Eldercare Palliative Care Nurse Practitioner Karen Glaetzer AM said the session at Allambi provided an opportunity for residents to start considering their health and end of life preferences and define what living well meant for them in consultation with their family representatives and clinical care staff.
“We were fortunate to have John McMahon from Palliative Care South Australia as our guest speaker - residents and family members could learn more about the purpose of advance care planning and understand the importance of having end of life conversations so any concerns and choices about care could be discussed,” said Karen.
“Advance care planning forms a key part of Eldercare’s high-quality palliative care approach and our aim is to respect each resident’s values, beliefs and goals so that we deliver peace of mind with our care to them - and their families.
“By starting conversations about advance care planning early, we can reassure residents that we know what their preferences are and have a better chance of ensuring their wishes are followed through.”
As part of Eldercare’s palliative approach, residents discuss their treatment preferences with a clinical care team member and complete an advance care plan which can be referred to if they become too unwell to speak for themselves.
Karen said the ideal time for these discussions is ‘as soon as practically possible’ after moving into residential care.
“It may seem a bit confronting at first; however, we find that residents are relieved to have the conversation and often have lots of questions,” said Karen.
“Families also benefit by having a clear understanding of their loved one’s wishes, staff are aware of their responsibilities and it provides formal direction for staff in the event of a change in the resident’s condition.”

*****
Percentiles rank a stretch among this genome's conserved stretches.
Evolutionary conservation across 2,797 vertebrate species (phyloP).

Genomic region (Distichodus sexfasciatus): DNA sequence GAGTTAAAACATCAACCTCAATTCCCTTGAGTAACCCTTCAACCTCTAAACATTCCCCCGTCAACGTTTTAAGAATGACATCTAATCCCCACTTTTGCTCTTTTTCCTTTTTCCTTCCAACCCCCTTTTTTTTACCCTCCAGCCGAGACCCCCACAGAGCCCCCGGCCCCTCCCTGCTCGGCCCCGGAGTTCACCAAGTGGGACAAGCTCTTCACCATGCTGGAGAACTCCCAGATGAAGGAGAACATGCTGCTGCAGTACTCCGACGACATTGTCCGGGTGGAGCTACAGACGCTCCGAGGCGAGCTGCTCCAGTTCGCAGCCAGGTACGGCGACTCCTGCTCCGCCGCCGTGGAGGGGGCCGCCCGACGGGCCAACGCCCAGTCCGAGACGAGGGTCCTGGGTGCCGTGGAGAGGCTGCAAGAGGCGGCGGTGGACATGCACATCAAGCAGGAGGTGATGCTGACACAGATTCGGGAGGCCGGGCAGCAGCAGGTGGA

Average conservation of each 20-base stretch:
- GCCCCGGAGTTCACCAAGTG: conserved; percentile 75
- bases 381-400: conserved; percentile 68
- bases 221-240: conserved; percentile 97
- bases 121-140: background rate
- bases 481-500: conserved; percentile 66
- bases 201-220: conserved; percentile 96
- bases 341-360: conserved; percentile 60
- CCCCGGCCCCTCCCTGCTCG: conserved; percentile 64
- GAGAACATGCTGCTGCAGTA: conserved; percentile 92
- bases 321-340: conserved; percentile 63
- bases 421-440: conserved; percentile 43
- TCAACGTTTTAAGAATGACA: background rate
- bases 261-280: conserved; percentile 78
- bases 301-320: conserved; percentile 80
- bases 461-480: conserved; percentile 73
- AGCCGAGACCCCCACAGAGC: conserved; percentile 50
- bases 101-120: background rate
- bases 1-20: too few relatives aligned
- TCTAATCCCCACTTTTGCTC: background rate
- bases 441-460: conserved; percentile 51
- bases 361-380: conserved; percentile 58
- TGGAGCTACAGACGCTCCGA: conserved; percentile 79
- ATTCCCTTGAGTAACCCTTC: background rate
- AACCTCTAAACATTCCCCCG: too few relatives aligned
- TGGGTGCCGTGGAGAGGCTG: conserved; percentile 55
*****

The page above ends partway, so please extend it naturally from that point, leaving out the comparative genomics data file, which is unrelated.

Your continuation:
Palliative Care South Australia spokesperson John McMahon said community attitudes towards advance care planning had shifted in recent years.
“Death used to be quite a taboo topic but, these days, people are generally more willing to have the discussion and it’s great to see legislation start to reflect those more open community attitudes,” said John.
“It used to be that decisions were made ‘for’ you but advance care planning ensures that decisions are made ‘as’ you - part of that is pre-empting what might happen and being ready for it.
“Advance care planning is not something that should be addressed only when the need arises – this is why we encourage people to document their preferences in a plan so everyone is prepared and enabled to provide the right care to the resident at the right time.”
National Advance Care Planning Week is an annual initiative by Advance Care Planning Australia.
Visit the Advance Care Planning Australia website for more information about advance care planning.